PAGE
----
Observe the juices running from the resting meat as well. Rare steak juices will be deep red, while medium-rare lets off a reddish pink tint. Well-done meat gives off clear juices.

Letting Filet Mignon Rest

Allowing your filets to rest sufficiently after cooking and before cutting is one of the most important steps. There is carryover cooking that continues gently raising the internal temperature 5-10 degrees once removed pan. Resting also gives time for the proteins in the meat to relax and reabsorb some free-flowing juices.

This evenly redistributes moisture through the steak instead of it all running out when you slice it right away. A bare minimum of 5 minutes rest is recommended, but ideally, give pan-seared filets 8-10 minutes to relax before serving.

Resting Guidelines

  • Transfer steaks immediately from the hot pan to a rimmed baking sheet or plate. Avoid putting directly on a cutting board since juices will pool underneath instead of on the platter to spoon back over the meat later.
  • Lightly, loosely tent aluminum foil over the tops of the steaks while they rest to retain warmth. Take care not to crimp the foil tightly onto the meat, which would trap steam and moisture. Allow some airflow so the exterior doesn’t start steaming.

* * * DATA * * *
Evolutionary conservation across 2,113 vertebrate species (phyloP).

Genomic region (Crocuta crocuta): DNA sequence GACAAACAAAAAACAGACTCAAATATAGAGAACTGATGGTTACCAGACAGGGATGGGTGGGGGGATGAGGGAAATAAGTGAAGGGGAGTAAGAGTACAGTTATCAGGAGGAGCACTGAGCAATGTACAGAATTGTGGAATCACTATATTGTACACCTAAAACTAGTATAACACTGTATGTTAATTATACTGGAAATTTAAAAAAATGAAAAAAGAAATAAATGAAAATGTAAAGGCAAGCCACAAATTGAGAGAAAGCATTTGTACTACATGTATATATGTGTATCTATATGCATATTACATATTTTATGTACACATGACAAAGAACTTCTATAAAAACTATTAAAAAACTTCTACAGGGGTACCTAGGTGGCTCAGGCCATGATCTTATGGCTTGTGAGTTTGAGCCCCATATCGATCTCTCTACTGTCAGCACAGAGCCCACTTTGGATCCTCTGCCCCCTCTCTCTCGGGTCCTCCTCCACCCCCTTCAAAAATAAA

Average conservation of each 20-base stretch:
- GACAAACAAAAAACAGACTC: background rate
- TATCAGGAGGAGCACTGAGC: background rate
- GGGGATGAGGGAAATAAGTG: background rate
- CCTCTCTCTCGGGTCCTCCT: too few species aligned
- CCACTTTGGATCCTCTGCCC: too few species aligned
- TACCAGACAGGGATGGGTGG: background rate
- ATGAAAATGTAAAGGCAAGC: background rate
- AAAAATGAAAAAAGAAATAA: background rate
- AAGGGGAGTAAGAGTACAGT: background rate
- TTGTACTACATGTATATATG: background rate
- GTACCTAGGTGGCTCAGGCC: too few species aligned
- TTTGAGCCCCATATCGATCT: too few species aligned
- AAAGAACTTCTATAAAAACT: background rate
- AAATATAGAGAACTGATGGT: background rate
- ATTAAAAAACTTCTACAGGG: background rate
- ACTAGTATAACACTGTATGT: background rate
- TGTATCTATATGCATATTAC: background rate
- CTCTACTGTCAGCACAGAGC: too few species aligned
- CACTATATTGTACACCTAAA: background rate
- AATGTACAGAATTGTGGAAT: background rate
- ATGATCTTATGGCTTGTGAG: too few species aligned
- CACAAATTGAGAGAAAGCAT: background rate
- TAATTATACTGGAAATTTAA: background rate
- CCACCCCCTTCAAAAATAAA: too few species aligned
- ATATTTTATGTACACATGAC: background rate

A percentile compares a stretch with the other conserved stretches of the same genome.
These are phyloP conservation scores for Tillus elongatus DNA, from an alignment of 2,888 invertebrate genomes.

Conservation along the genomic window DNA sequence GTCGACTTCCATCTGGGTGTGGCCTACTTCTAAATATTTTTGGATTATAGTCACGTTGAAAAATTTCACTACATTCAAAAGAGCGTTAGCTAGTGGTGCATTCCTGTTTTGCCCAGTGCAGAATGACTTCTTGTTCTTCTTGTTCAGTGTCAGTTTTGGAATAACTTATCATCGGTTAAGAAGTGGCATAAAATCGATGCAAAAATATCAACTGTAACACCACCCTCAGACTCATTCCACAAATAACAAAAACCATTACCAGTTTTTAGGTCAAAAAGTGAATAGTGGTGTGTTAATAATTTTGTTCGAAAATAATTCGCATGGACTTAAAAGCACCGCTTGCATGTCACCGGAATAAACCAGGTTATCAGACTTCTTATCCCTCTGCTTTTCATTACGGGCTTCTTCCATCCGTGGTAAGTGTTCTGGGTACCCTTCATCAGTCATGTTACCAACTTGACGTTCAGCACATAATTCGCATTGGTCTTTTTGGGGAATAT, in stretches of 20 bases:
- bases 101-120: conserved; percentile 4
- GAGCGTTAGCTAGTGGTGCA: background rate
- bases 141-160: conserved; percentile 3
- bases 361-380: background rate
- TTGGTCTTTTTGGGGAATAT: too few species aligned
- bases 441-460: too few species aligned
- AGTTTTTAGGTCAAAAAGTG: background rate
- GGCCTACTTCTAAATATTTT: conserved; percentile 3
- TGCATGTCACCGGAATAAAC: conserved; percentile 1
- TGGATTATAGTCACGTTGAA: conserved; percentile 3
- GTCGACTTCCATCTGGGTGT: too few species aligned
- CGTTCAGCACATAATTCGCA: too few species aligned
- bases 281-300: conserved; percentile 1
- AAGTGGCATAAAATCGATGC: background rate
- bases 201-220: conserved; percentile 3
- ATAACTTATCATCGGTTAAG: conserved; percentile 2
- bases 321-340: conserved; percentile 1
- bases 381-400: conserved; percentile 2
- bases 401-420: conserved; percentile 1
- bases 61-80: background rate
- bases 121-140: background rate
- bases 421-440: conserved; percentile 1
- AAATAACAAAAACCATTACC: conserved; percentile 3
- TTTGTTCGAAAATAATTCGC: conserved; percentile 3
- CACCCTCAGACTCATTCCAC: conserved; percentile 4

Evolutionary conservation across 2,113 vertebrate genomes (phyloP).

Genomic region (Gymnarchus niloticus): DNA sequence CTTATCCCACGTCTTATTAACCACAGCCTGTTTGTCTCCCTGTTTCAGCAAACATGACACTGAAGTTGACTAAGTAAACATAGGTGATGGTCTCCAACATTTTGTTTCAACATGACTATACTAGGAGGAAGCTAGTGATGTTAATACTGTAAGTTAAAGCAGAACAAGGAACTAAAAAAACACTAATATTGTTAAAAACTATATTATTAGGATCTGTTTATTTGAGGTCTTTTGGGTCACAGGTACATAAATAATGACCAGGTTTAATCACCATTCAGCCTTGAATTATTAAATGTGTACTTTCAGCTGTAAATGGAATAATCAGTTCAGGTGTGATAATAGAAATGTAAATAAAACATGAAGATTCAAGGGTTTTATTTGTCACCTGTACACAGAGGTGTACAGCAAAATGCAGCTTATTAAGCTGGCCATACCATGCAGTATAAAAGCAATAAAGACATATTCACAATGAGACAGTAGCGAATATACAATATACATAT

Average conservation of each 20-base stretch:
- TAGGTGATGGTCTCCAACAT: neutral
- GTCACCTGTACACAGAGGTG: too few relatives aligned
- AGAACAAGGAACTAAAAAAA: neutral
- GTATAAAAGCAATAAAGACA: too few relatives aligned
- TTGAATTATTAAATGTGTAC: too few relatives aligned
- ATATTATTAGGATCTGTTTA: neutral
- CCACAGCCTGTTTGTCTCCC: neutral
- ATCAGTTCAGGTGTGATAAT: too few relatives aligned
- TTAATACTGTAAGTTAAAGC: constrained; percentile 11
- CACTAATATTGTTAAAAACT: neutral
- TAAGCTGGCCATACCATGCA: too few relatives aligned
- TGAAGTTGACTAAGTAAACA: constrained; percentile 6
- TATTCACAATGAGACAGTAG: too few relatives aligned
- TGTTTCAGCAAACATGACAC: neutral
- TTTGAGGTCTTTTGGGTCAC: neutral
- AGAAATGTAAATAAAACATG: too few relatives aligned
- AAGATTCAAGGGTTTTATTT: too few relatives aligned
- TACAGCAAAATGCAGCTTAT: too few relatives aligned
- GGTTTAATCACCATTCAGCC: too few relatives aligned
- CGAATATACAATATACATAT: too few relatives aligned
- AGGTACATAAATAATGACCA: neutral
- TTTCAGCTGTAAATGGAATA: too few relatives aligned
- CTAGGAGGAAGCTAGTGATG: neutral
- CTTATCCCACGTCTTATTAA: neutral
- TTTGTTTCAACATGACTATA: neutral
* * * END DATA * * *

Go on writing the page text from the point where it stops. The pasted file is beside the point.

• Resist repeatedly peeking under the foil as the rest! Every time cool air meets hot meat, it stops it from retaining warmth effectively. Opening prematurely also doesn’t allow juices time to settle back into the steak before carving.
  • Top steaks with a generous pat of herb butter for improved flavor and tenderness, letting it melt slowly over the meat as it rests. Any pan sauce can be spooned over the rested steaks right before serving. Drizzling with good olive oil and sprinkling with flaky sea salt also makes for tasty resting.

Slicing and Serving Pan Seared Filet Mignon

How to Cook Filet Mignon in a Pan

Follow these last tips for presenting perfect, mouthwateringly tender filet mignon straight from the pan:

  • Just before slicing, season rested steaks on both sides with flaky sea salt and freshly cracked black pepper to taste.
  • For improved tenderness, always slice filet mignon against the grain of the meat fibers on the bias if the cut allows. Cut across the direction of the muscle lines rather than parallel to them.
  • For a steak thicker than one inch, consider slicing it on an angle into slightly thinner strips rather than one thick hunk. This increases the amount of browned exterior pieces with each slice compared to one giant cross-section of the whole filet. It also exposes more interior meat to any resting pan sauce and juices.
  • For ultimate richness, top filet mignon servings with a spoonful of pan sauce, pat of herb compound butter and/or a drizzle of great olive oil letting them melt down into the hot meat.